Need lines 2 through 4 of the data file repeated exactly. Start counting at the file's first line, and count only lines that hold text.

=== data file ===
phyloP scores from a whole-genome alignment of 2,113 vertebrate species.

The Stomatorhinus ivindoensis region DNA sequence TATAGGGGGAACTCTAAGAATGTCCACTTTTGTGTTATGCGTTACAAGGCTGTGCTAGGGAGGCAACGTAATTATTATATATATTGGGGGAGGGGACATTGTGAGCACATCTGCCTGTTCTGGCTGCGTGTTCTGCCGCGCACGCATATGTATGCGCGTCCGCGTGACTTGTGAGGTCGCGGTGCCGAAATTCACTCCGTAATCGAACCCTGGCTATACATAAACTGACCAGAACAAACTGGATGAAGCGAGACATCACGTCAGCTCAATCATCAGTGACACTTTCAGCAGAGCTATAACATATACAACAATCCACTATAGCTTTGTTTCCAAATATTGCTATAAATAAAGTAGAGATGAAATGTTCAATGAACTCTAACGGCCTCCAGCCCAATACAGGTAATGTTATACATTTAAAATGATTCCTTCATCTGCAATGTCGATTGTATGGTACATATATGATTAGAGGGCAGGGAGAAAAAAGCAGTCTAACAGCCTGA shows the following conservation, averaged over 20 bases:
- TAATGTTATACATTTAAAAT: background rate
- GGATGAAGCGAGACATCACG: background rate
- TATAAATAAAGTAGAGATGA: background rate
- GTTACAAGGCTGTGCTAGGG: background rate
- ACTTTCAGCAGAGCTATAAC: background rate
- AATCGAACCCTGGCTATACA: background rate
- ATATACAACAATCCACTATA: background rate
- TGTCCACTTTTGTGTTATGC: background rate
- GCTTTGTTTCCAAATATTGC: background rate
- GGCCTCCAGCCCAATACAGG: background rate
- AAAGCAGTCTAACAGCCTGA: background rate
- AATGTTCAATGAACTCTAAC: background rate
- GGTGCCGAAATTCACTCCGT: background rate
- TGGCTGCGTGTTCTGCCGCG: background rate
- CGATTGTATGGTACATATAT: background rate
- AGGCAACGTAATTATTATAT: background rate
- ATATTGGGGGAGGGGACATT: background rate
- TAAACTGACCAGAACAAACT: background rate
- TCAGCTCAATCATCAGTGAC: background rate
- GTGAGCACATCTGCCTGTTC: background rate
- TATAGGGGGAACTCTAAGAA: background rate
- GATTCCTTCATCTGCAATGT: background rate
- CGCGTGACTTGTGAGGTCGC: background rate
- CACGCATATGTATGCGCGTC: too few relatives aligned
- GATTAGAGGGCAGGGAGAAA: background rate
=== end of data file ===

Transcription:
The Stomatorhinus ivindoensis region DNA sequence TATAGGGGGAACTCTAAGAATGTCCACTTTTGTGTTATGCGTTACAAGGCTGTGCTAGGGAGGCAACGTAATTATTATATATATTGGGGGAGGGGACATTGTGAGCACATCTGCCTGTTCTGGCTGCGTGTTCTGCCGCGCACGCATATGTATGCGCGTCCGCGTGACTTGTGAGGTCGCGGTGCCGAAATTCACTCCGTAATCGAACCCTGGCTATACATAAACTGACCAGAACAAACTGGATGAAGCGAGACATCACGTCAGCTCAATCATCAGTGACACTTTCAGCAGAGCTATAACATATACAACAATCCACTATAGCTTTGTTTCCAAATATTGCTATAAATAAAGTAGAGATGAAATGTTCAATGAACTCTAACGGCCTCCAGCCCAATACAGGTAATGTTATACATTTAAAATGATTCCTTCATCTGCAATGTCGATTGTATGGTACATATATGATTAGAGGGCAGGGAGAAAAAAGCAGTCTAACAGCCTGA shows the following conservation, averaged over 20 bases:
- TAATGTTATACATTTAAAAT: background rate
- GGATGAAGCGAGACATCACG: background rate